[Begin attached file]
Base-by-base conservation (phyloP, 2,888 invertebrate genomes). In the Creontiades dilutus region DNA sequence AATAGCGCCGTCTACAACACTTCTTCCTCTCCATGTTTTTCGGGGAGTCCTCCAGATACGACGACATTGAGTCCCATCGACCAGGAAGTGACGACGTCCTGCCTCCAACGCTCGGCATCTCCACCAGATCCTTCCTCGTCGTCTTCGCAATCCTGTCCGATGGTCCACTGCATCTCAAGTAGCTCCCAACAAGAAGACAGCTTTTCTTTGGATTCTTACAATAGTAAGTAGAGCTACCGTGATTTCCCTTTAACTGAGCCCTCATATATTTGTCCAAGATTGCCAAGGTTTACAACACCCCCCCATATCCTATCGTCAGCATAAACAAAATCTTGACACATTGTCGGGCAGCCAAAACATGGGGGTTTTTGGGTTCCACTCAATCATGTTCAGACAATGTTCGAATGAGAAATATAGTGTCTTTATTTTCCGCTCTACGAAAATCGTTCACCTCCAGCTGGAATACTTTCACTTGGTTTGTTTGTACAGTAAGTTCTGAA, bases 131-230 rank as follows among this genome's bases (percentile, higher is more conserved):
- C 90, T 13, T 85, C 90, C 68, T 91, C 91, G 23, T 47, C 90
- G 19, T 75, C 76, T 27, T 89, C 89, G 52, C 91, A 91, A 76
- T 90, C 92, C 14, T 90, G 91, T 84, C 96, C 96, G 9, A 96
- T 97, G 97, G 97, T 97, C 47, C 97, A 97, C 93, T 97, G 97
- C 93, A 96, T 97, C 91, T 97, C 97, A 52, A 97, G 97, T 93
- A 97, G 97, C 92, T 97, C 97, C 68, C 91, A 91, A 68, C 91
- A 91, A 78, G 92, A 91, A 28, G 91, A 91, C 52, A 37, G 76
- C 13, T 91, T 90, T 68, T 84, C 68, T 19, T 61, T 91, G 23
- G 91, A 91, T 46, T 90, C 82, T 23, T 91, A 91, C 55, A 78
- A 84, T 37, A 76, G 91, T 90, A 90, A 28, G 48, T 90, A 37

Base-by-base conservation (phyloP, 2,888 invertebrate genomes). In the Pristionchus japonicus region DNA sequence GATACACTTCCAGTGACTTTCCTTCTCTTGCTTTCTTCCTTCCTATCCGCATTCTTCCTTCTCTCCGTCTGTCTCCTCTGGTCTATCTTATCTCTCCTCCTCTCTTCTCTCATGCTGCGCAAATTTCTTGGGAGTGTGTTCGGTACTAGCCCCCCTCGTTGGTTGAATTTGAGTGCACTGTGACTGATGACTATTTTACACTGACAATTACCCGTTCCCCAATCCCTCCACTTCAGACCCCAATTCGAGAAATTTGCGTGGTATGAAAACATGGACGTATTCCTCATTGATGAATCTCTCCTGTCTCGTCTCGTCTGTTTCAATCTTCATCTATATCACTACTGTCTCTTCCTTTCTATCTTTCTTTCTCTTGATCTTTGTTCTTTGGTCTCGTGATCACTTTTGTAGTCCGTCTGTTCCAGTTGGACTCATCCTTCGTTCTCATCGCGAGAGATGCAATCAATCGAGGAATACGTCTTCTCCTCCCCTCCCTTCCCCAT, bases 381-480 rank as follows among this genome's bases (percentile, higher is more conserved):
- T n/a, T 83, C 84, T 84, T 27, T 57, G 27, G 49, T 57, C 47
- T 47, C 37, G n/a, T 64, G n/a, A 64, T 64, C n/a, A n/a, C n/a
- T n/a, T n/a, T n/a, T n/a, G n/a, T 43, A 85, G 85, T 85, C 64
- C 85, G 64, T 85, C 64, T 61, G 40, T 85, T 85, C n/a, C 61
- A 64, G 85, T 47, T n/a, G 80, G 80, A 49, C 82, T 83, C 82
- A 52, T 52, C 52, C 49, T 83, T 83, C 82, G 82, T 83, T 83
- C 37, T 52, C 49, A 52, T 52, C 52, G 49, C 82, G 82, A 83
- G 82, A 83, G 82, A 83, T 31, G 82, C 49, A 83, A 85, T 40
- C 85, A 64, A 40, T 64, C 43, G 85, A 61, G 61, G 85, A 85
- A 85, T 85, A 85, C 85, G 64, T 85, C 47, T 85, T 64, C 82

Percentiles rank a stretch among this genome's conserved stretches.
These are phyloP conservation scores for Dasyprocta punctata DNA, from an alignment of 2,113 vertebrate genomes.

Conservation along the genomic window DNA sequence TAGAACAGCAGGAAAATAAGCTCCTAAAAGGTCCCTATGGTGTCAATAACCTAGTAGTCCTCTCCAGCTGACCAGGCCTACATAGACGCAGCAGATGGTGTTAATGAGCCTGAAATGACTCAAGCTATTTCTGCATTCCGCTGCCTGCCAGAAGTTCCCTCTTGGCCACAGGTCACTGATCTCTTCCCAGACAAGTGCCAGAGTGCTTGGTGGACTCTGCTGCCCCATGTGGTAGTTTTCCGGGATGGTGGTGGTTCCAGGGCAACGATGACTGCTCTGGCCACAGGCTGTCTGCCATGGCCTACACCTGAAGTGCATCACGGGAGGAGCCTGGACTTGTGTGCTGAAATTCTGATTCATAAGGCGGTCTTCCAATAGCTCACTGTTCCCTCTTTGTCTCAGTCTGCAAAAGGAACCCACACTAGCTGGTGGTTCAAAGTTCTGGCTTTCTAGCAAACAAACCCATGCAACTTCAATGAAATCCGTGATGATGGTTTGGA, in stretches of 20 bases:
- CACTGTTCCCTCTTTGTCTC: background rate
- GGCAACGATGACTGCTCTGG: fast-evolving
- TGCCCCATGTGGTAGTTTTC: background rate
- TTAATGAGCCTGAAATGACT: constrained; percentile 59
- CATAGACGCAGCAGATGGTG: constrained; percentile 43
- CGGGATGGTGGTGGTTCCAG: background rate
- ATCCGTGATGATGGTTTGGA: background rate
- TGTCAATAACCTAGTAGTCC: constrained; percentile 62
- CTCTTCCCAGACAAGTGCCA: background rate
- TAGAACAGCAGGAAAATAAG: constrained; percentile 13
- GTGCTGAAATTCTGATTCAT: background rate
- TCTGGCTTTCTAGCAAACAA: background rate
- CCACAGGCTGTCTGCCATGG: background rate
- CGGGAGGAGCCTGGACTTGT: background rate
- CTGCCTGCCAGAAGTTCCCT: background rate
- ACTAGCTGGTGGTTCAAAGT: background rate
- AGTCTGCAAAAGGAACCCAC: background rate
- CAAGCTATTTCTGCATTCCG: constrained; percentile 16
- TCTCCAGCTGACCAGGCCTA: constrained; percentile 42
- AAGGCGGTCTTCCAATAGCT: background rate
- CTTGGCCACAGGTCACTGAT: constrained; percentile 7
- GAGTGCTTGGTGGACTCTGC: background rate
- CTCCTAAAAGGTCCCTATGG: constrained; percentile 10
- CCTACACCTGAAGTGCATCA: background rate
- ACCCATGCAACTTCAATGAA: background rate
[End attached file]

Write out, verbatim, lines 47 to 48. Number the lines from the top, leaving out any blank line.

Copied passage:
- GAGTGCTTGGTGGACTCTGC: background rate
- CTCCTAAAAGGTCCCTATGG: constrained; percentile 10